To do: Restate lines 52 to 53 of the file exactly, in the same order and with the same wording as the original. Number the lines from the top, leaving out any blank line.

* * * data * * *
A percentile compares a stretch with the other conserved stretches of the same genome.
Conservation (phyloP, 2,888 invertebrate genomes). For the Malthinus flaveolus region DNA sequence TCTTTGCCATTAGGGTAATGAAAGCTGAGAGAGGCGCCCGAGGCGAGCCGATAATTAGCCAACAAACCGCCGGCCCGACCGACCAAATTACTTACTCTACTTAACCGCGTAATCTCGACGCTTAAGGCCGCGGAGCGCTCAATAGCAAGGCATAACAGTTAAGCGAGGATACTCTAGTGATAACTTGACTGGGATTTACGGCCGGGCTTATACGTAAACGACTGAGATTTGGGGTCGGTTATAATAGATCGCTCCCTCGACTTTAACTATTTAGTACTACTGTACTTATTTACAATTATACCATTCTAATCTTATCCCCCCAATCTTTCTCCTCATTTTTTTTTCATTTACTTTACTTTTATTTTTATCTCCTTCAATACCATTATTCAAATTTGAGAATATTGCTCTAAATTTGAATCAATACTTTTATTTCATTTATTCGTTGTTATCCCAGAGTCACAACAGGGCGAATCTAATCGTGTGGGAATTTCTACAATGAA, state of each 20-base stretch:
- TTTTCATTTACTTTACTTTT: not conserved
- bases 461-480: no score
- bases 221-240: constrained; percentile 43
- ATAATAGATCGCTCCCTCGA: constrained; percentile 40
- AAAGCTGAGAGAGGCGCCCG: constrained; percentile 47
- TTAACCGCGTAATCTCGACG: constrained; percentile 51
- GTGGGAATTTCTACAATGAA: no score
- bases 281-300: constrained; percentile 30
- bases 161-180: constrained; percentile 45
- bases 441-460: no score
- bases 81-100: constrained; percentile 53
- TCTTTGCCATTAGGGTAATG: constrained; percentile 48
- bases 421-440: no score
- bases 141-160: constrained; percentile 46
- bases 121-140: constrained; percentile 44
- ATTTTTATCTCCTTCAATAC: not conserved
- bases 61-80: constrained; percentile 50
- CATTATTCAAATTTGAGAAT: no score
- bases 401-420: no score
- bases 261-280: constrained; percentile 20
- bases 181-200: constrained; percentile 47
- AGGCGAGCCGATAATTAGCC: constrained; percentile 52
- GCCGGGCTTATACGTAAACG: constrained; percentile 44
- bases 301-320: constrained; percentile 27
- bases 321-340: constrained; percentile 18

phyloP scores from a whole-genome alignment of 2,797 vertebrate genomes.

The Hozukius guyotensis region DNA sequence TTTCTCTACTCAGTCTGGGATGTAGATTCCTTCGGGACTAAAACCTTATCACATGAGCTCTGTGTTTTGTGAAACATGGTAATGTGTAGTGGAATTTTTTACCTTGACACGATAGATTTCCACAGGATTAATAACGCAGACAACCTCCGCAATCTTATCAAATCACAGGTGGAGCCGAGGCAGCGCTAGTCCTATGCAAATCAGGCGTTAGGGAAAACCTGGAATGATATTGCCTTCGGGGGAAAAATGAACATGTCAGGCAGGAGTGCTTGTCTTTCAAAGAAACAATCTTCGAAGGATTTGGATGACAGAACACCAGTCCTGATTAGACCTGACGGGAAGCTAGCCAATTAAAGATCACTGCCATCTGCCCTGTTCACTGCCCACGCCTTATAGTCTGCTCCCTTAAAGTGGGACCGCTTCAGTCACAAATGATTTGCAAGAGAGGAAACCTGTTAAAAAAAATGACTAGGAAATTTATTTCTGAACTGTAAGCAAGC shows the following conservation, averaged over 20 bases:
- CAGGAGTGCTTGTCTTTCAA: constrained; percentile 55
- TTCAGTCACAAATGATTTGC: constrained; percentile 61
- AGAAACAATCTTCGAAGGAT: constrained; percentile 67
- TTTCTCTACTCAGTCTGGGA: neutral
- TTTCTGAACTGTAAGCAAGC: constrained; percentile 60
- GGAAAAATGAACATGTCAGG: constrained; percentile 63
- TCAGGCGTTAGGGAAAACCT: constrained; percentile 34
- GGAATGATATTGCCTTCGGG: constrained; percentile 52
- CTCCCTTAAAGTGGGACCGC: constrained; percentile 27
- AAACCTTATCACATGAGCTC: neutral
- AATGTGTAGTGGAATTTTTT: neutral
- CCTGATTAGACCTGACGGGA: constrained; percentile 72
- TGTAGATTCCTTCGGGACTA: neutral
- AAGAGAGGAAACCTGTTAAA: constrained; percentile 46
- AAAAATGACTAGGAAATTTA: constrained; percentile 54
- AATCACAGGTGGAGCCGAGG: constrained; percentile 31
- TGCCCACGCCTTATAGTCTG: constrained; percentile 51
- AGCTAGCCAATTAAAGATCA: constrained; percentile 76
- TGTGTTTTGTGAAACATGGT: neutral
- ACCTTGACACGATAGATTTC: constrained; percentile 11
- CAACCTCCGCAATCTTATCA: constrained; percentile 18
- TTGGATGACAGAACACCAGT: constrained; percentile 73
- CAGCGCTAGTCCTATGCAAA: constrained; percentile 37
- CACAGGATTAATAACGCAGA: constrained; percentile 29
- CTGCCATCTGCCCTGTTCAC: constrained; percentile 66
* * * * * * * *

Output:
- CAGCGCTAGTCCTATGCAAA: constrained; percentile 37
- CACAGGATTAATAACGCAGA: constrained; percentile 29